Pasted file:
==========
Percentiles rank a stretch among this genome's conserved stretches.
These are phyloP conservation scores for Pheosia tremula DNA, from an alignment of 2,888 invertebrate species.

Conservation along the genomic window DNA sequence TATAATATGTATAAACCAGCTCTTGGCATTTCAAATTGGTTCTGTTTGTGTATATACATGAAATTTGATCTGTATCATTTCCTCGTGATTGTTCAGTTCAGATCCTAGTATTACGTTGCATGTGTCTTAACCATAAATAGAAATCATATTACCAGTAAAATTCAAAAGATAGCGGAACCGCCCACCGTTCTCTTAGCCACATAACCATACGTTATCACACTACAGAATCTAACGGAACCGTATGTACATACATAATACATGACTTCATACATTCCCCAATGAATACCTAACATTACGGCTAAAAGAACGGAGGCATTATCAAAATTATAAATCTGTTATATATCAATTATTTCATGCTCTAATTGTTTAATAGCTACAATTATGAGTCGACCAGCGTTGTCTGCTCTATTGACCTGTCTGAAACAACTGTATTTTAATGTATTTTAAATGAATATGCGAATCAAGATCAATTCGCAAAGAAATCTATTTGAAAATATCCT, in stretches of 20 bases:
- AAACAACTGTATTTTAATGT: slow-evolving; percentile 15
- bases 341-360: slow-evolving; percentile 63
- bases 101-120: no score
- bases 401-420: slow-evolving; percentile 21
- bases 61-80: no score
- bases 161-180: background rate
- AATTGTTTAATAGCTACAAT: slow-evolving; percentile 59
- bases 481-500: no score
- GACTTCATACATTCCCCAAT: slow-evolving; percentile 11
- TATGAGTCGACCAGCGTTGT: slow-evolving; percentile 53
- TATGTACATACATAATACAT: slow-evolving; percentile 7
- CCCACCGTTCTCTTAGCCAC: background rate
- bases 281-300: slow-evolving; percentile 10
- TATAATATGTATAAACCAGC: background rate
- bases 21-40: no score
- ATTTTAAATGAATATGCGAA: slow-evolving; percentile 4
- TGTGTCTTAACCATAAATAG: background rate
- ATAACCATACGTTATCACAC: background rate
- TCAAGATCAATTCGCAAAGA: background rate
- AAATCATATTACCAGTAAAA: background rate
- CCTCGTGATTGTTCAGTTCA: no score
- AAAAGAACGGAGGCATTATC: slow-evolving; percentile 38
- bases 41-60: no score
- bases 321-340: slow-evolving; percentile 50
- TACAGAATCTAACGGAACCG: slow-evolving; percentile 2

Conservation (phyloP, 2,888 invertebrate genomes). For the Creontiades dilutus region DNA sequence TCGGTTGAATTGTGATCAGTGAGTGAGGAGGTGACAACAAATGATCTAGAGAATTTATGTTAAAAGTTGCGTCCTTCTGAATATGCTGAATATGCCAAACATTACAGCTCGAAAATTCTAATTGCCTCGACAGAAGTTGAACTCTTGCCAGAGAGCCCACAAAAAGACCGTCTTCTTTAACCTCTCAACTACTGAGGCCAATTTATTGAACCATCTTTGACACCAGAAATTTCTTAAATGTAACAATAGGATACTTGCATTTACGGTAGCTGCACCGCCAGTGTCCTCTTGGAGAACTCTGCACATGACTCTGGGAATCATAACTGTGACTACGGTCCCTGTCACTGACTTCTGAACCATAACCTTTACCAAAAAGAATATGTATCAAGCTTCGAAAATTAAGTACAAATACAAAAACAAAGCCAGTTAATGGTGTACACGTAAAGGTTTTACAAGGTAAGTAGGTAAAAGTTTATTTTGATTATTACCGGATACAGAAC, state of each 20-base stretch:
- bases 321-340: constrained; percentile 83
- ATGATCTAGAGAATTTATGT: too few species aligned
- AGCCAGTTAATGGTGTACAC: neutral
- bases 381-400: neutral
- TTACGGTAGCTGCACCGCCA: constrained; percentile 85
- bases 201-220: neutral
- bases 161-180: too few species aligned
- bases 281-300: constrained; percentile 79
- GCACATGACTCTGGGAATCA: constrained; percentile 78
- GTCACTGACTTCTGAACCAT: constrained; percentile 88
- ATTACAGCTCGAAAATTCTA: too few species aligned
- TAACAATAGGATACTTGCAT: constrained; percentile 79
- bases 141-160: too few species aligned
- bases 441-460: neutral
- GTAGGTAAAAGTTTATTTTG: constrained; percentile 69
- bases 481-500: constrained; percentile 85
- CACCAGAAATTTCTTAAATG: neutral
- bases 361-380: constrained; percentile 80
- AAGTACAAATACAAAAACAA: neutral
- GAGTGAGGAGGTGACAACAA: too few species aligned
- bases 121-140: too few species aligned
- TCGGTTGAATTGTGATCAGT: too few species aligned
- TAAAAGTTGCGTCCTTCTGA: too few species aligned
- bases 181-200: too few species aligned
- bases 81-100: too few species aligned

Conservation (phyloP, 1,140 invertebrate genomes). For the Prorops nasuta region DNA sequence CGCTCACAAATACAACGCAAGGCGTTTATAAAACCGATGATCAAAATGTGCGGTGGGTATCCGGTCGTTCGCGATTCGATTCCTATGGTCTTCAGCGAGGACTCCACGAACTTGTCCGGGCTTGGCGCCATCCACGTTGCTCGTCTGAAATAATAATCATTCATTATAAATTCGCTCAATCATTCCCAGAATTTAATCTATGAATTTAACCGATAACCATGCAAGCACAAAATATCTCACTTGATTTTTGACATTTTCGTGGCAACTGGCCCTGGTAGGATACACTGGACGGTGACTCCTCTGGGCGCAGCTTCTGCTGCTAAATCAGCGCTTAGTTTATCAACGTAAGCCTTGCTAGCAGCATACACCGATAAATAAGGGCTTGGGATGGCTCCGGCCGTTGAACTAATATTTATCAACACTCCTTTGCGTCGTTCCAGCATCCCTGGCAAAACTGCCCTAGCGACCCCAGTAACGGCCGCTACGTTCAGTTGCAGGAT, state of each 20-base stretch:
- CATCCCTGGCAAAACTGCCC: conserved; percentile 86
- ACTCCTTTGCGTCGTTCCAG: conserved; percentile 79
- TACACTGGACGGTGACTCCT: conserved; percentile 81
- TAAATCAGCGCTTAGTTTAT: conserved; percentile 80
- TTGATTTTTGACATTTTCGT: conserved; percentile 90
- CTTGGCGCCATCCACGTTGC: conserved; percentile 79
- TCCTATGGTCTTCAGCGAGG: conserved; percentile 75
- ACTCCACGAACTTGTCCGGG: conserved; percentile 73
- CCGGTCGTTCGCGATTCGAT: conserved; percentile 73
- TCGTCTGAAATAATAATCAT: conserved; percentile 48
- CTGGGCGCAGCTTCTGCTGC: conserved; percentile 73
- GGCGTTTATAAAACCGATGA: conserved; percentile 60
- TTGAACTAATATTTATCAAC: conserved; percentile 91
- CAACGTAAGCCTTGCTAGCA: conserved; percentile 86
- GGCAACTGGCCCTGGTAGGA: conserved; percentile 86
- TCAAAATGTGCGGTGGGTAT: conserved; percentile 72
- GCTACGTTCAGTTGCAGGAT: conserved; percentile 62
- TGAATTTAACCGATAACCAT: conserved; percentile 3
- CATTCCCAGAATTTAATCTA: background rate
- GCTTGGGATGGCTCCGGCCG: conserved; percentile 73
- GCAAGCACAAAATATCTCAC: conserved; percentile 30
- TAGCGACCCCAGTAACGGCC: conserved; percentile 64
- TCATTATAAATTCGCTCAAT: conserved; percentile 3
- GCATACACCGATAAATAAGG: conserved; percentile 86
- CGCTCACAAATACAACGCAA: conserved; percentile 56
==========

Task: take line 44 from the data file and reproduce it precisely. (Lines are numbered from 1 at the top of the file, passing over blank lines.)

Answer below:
- GTAGGTAAAAGTTTATTTTG: constrained; percentile 69